Last month, Microsoft put out a video and a blog post espousing the benefits that using Edge could have on your battery life. In it, the company showed that Edge was the most efficient browser, though its results were quickly contested by Opera. Now, Microsoft is back explaining more of the methodology behind the test and arguing that Edge is not only the most efficient browser, but the best browser to stream video on.
The test that Microsoft performed pitted the four major browsers against each other, with each streaming the same video from a “premium video site”. The test was supposedly skewed against Edge, which received higher-quality 1080p video, unlike its competitors which only got 720p content. The site in question was later confirmed to be Netflix.
Users are still debating whether battery usage while streaming video is a good metric to base browser benchmarks on, but Microsoft wants to move past this debate completely. Instead, the company is arguing that the many hidden features under the hood make Edge the best browser to stream video on. Period.
According to Microsoft’s explanations, the main reason that Edge got such good scores in its tests has to do with the way the browser delegates video decoding away from the CPU. The company mentions that Edge relies on DirectX video acceleration as well as “sophisticated graphics and UI compositing features” that offload video rendering. Edge also offloads audio stream processing.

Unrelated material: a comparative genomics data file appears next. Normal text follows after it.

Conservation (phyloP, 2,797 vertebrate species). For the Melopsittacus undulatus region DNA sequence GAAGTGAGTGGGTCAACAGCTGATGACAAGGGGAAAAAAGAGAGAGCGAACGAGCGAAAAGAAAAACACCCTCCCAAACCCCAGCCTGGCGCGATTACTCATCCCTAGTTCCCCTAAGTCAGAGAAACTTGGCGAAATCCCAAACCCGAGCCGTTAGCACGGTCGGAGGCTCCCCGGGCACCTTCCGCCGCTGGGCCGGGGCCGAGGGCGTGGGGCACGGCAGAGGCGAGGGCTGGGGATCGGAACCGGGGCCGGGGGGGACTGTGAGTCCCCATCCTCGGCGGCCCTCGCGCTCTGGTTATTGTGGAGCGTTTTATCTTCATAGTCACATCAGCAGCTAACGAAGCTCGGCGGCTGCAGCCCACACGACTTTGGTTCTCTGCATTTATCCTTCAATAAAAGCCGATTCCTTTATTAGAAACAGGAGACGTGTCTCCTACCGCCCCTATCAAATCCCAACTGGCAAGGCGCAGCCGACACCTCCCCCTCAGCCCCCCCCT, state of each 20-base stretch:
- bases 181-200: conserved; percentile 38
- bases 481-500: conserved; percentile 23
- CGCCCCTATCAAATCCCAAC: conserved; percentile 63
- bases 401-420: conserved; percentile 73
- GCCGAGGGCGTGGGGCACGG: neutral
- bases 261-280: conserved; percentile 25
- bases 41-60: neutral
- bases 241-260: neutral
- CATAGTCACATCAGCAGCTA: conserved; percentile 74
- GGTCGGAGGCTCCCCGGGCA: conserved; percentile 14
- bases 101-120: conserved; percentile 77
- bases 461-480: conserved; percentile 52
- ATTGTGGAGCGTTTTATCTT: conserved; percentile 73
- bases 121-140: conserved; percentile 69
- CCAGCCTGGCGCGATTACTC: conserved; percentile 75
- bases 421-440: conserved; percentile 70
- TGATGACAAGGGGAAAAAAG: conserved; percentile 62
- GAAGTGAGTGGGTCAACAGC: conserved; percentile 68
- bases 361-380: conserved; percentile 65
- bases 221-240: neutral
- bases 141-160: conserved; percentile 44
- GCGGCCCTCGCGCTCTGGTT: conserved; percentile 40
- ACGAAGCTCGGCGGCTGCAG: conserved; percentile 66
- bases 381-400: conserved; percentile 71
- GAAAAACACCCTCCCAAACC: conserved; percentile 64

The next element supporting Edge’s video processing capabilities, actually has to do with Windows 10 itself. CPU management in Microsoft’s latest OS keeps a device’s processor running in the lowest power state possible, saving battery life. Windows can also lower screen refresh rates while displaying video, reducing memory bandwidth. Of course, these being Windows features, other browser vendors can also use these features but Microsoft says that Edge is the only browser properly and speedily optimized to take full advantage of what Windows 10 has to offer.
Finally, Microsoft argues that the way Edge implements PlayReady Content Protection DRM is also a contributing factor to the higher quality video and better battery life that the browser got in tests. Looking towards the future, the company envisions everybody relying on 4K UHD streams, with HDR displays and dedicated DRM chips to ensure content creators feel safe to distribute their works. And that’s not even a long-term or mid-term future, as Microsoft says support for hardware-based DRM will come this Fall.
All in all, Microsoft is making a pretty convincing case, with Edge being at least a good candidate if not necessarily the outright winner when it comes to your video streaming needs.
Source: Windows Blog